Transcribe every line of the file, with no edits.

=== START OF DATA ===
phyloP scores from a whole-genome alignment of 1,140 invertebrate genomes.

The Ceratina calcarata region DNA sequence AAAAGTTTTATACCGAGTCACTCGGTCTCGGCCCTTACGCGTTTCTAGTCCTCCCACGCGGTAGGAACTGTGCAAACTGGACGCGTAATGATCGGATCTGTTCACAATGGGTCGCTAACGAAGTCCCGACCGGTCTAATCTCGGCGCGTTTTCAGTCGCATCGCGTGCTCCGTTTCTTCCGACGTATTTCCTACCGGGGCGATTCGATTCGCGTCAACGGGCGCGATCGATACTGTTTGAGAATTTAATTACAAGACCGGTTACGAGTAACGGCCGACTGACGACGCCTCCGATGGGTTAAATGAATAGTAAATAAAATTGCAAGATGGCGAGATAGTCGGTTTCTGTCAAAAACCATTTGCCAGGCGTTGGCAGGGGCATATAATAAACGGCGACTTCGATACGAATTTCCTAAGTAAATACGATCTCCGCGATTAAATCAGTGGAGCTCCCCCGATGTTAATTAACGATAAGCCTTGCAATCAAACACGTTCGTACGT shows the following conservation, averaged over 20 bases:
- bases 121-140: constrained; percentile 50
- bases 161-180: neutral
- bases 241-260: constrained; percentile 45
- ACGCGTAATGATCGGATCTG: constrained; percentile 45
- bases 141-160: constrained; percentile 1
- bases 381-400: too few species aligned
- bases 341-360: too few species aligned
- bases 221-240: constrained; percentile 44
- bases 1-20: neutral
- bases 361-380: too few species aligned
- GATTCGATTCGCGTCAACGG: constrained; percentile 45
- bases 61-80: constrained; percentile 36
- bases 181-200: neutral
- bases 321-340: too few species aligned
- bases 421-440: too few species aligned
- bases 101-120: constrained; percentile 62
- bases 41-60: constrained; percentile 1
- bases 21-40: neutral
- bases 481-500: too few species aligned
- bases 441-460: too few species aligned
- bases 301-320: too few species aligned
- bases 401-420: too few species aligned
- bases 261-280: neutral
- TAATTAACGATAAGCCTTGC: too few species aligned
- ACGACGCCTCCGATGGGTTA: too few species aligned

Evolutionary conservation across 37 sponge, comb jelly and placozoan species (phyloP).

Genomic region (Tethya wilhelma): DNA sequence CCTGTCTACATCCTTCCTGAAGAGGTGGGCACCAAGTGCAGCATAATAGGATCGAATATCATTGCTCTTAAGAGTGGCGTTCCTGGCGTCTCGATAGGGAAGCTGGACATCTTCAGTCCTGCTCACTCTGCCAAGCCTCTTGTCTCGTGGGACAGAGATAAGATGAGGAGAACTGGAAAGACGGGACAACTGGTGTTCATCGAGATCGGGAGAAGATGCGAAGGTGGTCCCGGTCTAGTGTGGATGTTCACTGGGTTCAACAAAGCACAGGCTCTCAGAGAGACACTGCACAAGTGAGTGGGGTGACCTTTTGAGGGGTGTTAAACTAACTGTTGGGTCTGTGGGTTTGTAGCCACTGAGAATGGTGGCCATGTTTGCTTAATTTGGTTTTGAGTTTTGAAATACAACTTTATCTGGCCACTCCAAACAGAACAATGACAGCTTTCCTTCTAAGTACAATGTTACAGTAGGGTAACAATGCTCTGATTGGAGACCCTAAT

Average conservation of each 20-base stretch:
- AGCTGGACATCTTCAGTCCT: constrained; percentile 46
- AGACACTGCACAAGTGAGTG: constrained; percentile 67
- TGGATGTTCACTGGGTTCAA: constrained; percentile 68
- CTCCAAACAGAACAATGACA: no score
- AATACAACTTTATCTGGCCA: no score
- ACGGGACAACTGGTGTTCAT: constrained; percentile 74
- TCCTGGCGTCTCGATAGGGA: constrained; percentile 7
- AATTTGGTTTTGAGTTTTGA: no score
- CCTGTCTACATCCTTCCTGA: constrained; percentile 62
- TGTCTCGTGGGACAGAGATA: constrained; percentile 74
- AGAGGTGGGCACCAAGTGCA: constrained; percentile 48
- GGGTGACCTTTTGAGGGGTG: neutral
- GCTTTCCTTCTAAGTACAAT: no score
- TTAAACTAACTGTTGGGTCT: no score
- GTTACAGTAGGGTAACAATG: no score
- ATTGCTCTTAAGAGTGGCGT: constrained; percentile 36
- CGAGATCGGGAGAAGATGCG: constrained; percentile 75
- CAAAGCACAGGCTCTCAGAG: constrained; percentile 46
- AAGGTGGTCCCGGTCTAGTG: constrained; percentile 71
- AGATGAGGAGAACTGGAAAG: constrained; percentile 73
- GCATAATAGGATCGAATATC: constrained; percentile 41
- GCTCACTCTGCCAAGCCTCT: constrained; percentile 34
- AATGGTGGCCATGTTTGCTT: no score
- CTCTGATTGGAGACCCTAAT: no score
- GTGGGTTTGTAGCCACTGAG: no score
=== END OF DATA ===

phyloP scores from a whole-genome alignment of 1,140 invertebrate genomes.

The Ceratina calcarata region DNA sequence AAAAGTTTTATACCGAGTCACTCGGTCTCGGCCCTTACGCGTTTCTAGTCCTCCCACGCGGTAGGAACTGTGCAAACTGGACGCGTAATGATCGGATCTGTTCACAATGGGTCGCTAACGAAGTCCCGACCGGTCTAATCTCGGCGCGTTTTCAGTCGCATCGCGTGCTCCGTTTCTTCCGACGTATTTCCTACCGGGGCGATTCGATTCGCGTCAACGGGCGCGATCGATACTGTTTGAGAATTTAATTACAAGACCGGTTACGAGTAACGGCCGACTGACGACGCCTCCGATGGGTTAAATGAATAGTAAATAAAATTGCAAGATGGCGAGATAGTCGGTTTCTGTCAAAAACCATTTGCCAGGCGTTGGCAGGGGCATATAATAAACGGCGACTTCGATACGAATTTCCTAAGTAAATACGATCTCCGCGATTAAATCAGTGGAGCTCCCCCGATGTTAATTAACGATAAGCCTTGCAATCAAACACGTTCGTACGT shows the following conservation, averaged over 20 bases:
- bases 121-140: constrained; percentile 50
- bases 161-180: neutral
- bases 241-260: constrained; percentile 45
- ACGCGTAATGATCGGATCTG: constrained; percentile 45
- bases 141-160: constrained; percentile 1
- bases 381-400: too few species aligned
- bases 341-360: too few species aligned
- bases 221-240: constrained; percentile 44
- bases 1-20: neutral
- bases 361-380: too few species aligned
- GATTCGATTCGCGTCAACGG: constrained; percentile 45
- bases 61-80: constrained; percentile 36
- bases 181-200: neutral
- bases 321-340: too few species aligned
- bases 421-440: too few species aligned
- bases 101-120: constrained; percentile 62
- bases 41-60: constrained; percentile 1
- bases 21-40: neutral
- bases 481-500: too few species aligned
- bases 441-460: too few species aligned
- bases 301-320: too few species aligned
- bases 401-420: too few species aligned
- bases 261-280: neutral
- TAATTAACGATAAGCCTTGC: too few species aligned
- ACGACGCCTCCGATGGGTTA: too few species aligned

Evolutionary conservation across 37 sponge, comb jelly and placozoan species (phyloP).

Genomic region (Tethya wilhelma): DNA sequence CCTGTCTACATCCTTCCTGAAGAGGTGGGCACCAAGTGCAGCATAATAGGATCGAATATCATTGCTCTTAAGAGTGGCGTTCCTGGCGTCTCGATAGGGAAGCTGGACATCTTCAGTCCTGCTCACTCTGCCAAGCCTCTTGTCTCGTGGGACAGAGATAAGATGAGGAGAACTGGAAAGACGGGACAACTGGTGTTCATCGAGATCGGGAGAAGATGCGAAGGTGGTCCCGGTCTAGTGTGGATGTTCACTGGGTTCAACAAAGCACAGGCTCTCAGAGAGACACTGCACAAGTGAGTGGGGTGACCTTTTGAGGGGTGTTAAACTAACTGTTGGGTCTGTGGGTTTGTAGCCACTGAGAATGGTGGCCATGTTTGCTTAATTTGGTTTTGAGTTTTGAAATACAACTTTATCTGGCCACTCCAAACAGAACAATGACAGCTTTCCTTCTAAGTACAATGTTACAGTAGGGTAACAATGCTCTGATTGGAGACCCTAAT

Average conservation of each 20-base stretch:
- AGCTGGACATCTTCAGTCCT: constrained; percentile 46
- AGACACTGCACAAGTGAGTG: constrained; percentile 67
- TGGATGTTCACTGGGTTCAA: constrained; percentile 68
- CTCCAAACAGAACAATGACA: no score
- AATACAACTTTATCTGGCCA: no score
- ACGGGACAACTGGTGTTCAT: constrained; percentile 74
- TCCTGGCGTCTCGATAGGGA: constrained; percentile 7
- AATTTGGTTTTGAGTTTTGA: no score
- CCTGTCTACATCCTTCCTGA: constrained; percentile 62
- TGTCTCGTGGGACAGAGATA: constrained; percentile 74
- AGAGGTGGGCACCAAGTGCA: constrained; percentile 48
- GGGTGACCTTTTGAGGGGTG: neutral
- GCTTTCCTTCTAAGTACAAT: no score
- TTAAACTAACTGTTGGGTCT: no score
- GTTACAGTAGGGTAACAATG: no score
- ATTGCTCTTAAGAGTGGCGT: constrained; percentile 36
- CGAGATCGGGAGAAGATGCG: constrained; percentile 75
- CAAAGCACAGGCTCTCAGAG: constrained; percentile 46
- AAGGTGGTCCCGGTCTAGTG: constrained; percentile 71
- AGATGAGGAGAACTGGAAAG: constrained; percentile 73
- GCATAATAGGATCGAATATC: constrained; percentile 41
- GCTCACTCTGCCAAGCCTCT: constrained; percentile 34
- AATGGTGGCCATGTTTGCTT: no score
- CTCTGATTGGAGACCCTAAT: no score
- GTGGGTTTGTAGCCACTGAG: no score